Who could have thought
That this fleeting instant
Could be something I
Loved so much
Fill up the hole
In my heart
For all means and purposes, SSSS. Gridman is a Trigger production focusing on homages to tokusatsu, a genre related to grand theatrical dramas that specialize in superhero or mech beings fighting enemies like kaiju to defend the city. By that line of process, it’s easy to say that the main character is Yuta Hibiki, a high school student suffering from amnesia and is called to action to work together with the mysterious robot Hyper Agent Gridman to protect his friends and civilians in the city of Tsutsujidai. And given the background and history of tokusatsu, it it’s no surprise that Gridman is a story entailing many of its appealing aspects: there’s the friendly Gridman, the enthusiastic Hibiki, and the triumphant opening of Gridman defeating his opponents, using large weapons and striking dramatic poses.
But interestingly enough, SSSS. Gridman isn’t about Yuta Hibiki. It’s not about Gridman saving the city, though there are definite homages to its predecessor and other series. It’s about two girls, that intertwine, dance around the plot of the show, and take center in the ending theme.
One of these girls, named Rikka Takarada seems to lead a fulfilling life. She has plenty of friends, seems more happy and sociable, and isn’t afraid to express her true emotions in public. Our introduction to her and the kind of life she leads is directly through perspective of Yuta, who remembers nothing about her. In the first episode, she joins Yuta and Sho Utsumi to help Yuta transform with Gridman to defeat kaiju. While Yuta and Gridman definitely help physically battle the kaiju on an episodic basis, it’s proven again and again that Rikka plays a large role behind the scenes in ensuring their victory, whether it’s through keeping the “Junk” computer at her mother’s store, relaying information to Yuta, or quickly thinking through escalated and serious situations.
Rikka’s role in SSSS.Gridman however, becomes far more important than being a member of the Gridman Alliance and works with Yuta to defeat the kaiju in the city. Much of the show’s focus is equally on Rikka’s high school life outside of Gridman and the relationships and internal struggles she faces. It can’t be seen through anyone else: Utsumi’s nerdiness is his defining trait, and Yuta’s amnesia serves as an entry point for the viewer to understand the world. It’s often insinuated through visual direction that while Rikka puts on a very nonchalant high school attitude, she is the most realistic character in the series, grounding much of the surrealism that happens in the show. Whenever a kaiju attacks the city, she immediately thinks of her friends and family, and faces emotional exhaustion from the consistency of it. She worries about her self image in front of friends. She has a close but relaxed relationship with her mother. She’s constantly weirded out by the sudden appearances of strange people in her life, but still retains her kindness and humanity in offering a helping hand whenever she can. The overall message is clear: Rikka Takarada, for all intents and purposes, is a normal teenager, but it’s her normalcy that makes her a unique and approachable person.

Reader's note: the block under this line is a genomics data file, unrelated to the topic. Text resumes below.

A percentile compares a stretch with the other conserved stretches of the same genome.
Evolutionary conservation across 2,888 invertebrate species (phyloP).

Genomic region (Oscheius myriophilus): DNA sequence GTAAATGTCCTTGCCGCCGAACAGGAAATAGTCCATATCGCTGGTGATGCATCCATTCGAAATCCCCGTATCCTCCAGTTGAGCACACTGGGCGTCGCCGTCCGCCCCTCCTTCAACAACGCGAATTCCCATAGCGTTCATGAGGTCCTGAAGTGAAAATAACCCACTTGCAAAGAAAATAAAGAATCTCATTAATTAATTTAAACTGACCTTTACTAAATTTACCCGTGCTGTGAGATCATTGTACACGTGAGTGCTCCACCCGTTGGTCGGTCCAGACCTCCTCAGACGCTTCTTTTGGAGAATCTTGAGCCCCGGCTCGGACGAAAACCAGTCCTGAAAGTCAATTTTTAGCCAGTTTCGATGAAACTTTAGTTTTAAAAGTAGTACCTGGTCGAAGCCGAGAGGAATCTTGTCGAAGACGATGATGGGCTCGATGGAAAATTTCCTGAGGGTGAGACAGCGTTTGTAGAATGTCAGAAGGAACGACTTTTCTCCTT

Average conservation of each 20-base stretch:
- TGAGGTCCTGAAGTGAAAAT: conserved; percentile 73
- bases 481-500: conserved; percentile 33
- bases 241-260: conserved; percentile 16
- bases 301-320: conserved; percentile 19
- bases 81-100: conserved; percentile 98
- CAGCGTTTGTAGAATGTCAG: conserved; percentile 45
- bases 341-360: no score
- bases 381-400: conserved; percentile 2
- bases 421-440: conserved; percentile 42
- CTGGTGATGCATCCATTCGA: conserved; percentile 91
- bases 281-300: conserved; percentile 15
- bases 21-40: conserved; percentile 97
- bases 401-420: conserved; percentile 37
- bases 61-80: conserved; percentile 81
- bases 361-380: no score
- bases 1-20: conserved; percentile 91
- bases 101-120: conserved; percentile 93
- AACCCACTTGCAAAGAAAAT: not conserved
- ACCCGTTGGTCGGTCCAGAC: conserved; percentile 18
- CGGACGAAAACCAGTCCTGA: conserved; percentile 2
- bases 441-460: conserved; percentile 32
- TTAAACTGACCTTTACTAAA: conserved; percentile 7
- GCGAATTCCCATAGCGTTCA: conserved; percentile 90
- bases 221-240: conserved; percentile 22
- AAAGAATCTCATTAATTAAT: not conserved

While initially, the show hones in on this to display Rikka as a simple love interest for Yuta and to contrast her realism and humanity with several of the others, her character development takes on a new role in episode 5, when it’s revealed that at one point in the past, Rikka and antagonist Akane Shinjo were very good friends. It is a one sided relationship that’s highlighted in the ending theme, “Youthful Beautiful,” as Rikka looks fondly back on memories with Akane.
Episode 5 allows us, the audience, to slowly understand the dysfunctional relationship of Akane and Rikka. They are in a sense, broken mirrors, reflecting each other’s insecurities outward, but also exaggerating the struggles they face in light of recent events. For Rikka, this is the desperation of retaining normalcy; of wanting to hang out with friends, potentially date other people, and simply, to enjoy the remainder of her high school life. It is a struggle she’s faced since the arrival of Gridman and Yuta, but it’s only really highlighted in scenes where she’s completely away from them, and in the presence of Akane, who easily nails her doubts in a bus conversation.
Originally, up until Episode 7, this is framed in Rikka’s perspective as a bystander: why has all of this happened to her – her breakdown in friendship with Akane, the appearance of kaiju, and people she once knew, now disappearing from existence. The show up to this point portrays her as a girl who no longer has any control of the events around her, despite contributing so much to the macroscopic battle of good versus evil.
But then, there’s a shift. A slight change. All of this boils down to one central figure in the show: the lead character, the omnipresent and unwavering Akane Shinjo.